2.50
Hdl Handle:
http://hdl.handle.net/10755/147637
Type:
Presentation
Title:
Critical Thinking and Clinical Judgment
Abstract:
Critical Thinking and Clinical Judgment
Conference Sponsor:Sigma Theta Tau International
Conference Year:2007
Author:Facione, Noreen C., PhD, RN, FAAN
P.I. Institution Name:University of California San Francisco (UCSF)
Title:Professor Emerita
Co-Authors:Peter Facione, PhD
[Scientific session research presentation] Lives depend on competent clinical reasoning. Thus it is a moral imperative for health care providers to strive to monitor and improve their clinical reasoning and care related judgments. Knowing that this is the agreement owed to the public trust, agencies responsible for the accreditation of professional training programs and for the oversight of health care delivery have mandated the need to demonstrate competence in clinical reasoning in health care clinicians and students. The purpose of this paper is to outline the research on human reasoning processes as it applies to clinical reasoning, and to describe implications for improving clinical reasoning. Papers from basic science investigations on human reasoning as well as educational research on training clinical judgment will be reviewed. These will include both theoretical discussions and data based studies as the timing of the presentation permits. Examples of common clinical reasoning errors will be presented as the timing of the presentation permits. We have made this type of material easy to understand and use by clinicians around the world. Guidelines for clinicians and nurse educators will be discussed. Note that we propose to summarize information that we believe is important to nurses and nurse educators globally, but that the offering would need to be brief in a typical podium presentation.
Repository Posting Date:
26-Oct-2011
Date of Publication:
17-Oct-2011
Sponsors:
Sigma Theta Tau International

Full metadata record

DC FieldValue Language
dc.typePresentationen_GB
dc.titleCritical Thinking and Clinical Judgmenten_GB
dc.identifier.urihttp://hdl.handle.net/10755/147637-
dc.description.abstract<table><tr><td colspan="2" class="item-title">Critical Thinking and Clinical Judgment</td></tr><tr class="item-sponsor"><td class="label">Conference Sponsor:</td><td class="value">Sigma Theta Tau International</td></tr><tr class="item-year"><td class="label">Conference Year:</td><td class="value">2007</td></tr><tr class="item-author"><td class="label">Author:</td><td class="value">Facione, Noreen C., PhD, RN, FAAN</td></tr><tr class="item-institute"><td class="label">P.I. Institution Name:</td><td class="value">University of California San Francisco (UCSF)</td></tr><tr class="item-author-title"><td class="label">Title:</td><td class="value">Professor Emerita</td></tr><tr class="item-email"><td class="label">Email:</td><td class="value">noreen.facione@nursing.ucsf.edu</td></tr><tr class="item-co-authors"><td class="label">Co-Authors:</td><td class="value">Peter Facione, PhD</td></tr><tr><td colspan="2" class="item-abstract">[Scientific session research presentation] Lives depend on competent clinical reasoning. Thus it is a moral imperative for health care providers to strive to monitor and improve their clinical reasoning and care related judgments. Knowing that this is the agreement owed to the public trust, agencies responsible for the accreditation of professional training programs and for the oversight of health care delivery have mandated the need to demonstrate competence in clinical reasoning in health care clinicians and students. The purpose of this paper is to outline the research on human reasoning processes as&nbsp;it applies to clinical reasoning, and to describe implications for improving clinical reasoning. Papers from basic science investigations on human reasoning as well as educational research on training clinical judgment will be reviewed. These will include both theoretical discussions and data based studies as the timing of the presentation permits. Examples of common clinical reasoning errors will be presented as the timing of the presentation permits. We have made this type of material easy to understand and use&nbsp;by&nbsp;clinicians around the world. Guidelines for clinicians and nurse educators will be discussed. Note that we propose to summarize information that we believe is important to nurses and nurse educators globally, but that the offering would need to be brief in a typical podium presentation.</td></tr></table>en_GB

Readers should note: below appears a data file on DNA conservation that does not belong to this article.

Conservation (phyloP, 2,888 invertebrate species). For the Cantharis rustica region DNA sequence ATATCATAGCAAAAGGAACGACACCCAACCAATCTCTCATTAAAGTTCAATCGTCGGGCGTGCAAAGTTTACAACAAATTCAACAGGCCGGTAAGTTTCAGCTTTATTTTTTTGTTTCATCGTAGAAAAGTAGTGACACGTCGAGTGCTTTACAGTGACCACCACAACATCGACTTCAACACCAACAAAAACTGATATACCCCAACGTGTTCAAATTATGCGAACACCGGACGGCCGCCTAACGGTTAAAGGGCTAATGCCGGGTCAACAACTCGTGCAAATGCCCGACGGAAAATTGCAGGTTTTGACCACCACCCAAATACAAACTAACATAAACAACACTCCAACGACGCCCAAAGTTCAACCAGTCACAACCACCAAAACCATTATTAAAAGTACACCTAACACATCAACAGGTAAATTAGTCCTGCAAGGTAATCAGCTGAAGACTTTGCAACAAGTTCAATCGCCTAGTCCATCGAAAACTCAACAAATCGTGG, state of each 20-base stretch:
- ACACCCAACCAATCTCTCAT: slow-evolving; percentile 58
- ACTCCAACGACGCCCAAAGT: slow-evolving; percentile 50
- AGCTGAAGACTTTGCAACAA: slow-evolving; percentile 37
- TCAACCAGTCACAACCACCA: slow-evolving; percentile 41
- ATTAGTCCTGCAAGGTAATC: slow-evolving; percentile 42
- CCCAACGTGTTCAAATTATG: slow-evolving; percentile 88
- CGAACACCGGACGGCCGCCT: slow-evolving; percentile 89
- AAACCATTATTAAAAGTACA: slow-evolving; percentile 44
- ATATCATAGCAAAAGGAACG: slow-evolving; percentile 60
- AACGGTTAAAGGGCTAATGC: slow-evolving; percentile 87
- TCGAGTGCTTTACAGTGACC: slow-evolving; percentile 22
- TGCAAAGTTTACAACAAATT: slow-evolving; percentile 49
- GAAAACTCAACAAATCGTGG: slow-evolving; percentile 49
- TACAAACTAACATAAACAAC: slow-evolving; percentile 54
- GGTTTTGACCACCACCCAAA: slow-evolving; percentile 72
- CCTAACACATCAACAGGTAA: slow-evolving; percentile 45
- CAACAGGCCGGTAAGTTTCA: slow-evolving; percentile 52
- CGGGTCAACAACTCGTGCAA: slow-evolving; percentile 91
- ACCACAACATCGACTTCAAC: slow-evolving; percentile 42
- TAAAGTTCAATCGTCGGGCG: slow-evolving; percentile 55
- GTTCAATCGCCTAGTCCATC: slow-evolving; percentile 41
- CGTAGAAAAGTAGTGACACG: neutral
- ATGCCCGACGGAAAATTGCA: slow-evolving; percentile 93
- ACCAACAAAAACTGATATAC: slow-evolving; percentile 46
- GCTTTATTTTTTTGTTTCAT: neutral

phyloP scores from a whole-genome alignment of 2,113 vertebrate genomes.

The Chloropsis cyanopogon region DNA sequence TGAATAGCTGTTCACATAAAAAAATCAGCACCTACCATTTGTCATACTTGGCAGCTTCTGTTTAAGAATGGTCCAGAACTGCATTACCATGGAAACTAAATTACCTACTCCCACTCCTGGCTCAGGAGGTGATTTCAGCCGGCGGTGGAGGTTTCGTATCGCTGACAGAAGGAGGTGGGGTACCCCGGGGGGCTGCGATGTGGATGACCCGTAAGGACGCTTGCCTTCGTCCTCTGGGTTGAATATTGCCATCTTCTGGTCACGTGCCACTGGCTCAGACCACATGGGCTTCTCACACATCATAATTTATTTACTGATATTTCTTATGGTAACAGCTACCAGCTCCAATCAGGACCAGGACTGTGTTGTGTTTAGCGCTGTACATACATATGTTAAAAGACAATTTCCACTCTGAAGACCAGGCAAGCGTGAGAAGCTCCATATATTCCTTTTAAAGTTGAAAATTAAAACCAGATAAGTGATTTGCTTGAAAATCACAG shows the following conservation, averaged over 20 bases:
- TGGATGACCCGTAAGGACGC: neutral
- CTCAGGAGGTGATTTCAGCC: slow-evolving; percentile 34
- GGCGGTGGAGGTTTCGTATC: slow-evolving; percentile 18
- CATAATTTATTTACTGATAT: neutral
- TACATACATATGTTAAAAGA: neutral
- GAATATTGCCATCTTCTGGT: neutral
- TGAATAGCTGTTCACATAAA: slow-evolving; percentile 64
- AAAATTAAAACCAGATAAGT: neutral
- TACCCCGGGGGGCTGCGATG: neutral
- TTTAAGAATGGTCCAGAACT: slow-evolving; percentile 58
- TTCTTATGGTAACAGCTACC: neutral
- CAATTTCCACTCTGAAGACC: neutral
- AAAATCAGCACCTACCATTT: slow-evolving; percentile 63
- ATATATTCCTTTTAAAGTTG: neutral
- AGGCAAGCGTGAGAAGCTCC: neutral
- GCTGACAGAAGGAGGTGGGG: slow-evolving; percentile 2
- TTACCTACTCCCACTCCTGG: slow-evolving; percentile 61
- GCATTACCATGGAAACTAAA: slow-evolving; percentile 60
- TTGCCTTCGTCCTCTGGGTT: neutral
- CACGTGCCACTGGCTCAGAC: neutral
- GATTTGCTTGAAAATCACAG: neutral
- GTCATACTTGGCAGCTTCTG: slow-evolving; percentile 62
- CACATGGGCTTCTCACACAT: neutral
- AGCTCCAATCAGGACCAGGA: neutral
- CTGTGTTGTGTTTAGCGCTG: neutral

dc.date.available2011-10-26T09:34:34Z-
dc.date.issued2011-10-17en_GB
dc.date.accessioned2011-10-26T09:34:34Z-
dc.description.sponsorshipSigma Theta Tau Internationalen_GB
All Items in this repository are protected by copyright, with all rights reserved, unless otherwise indicated.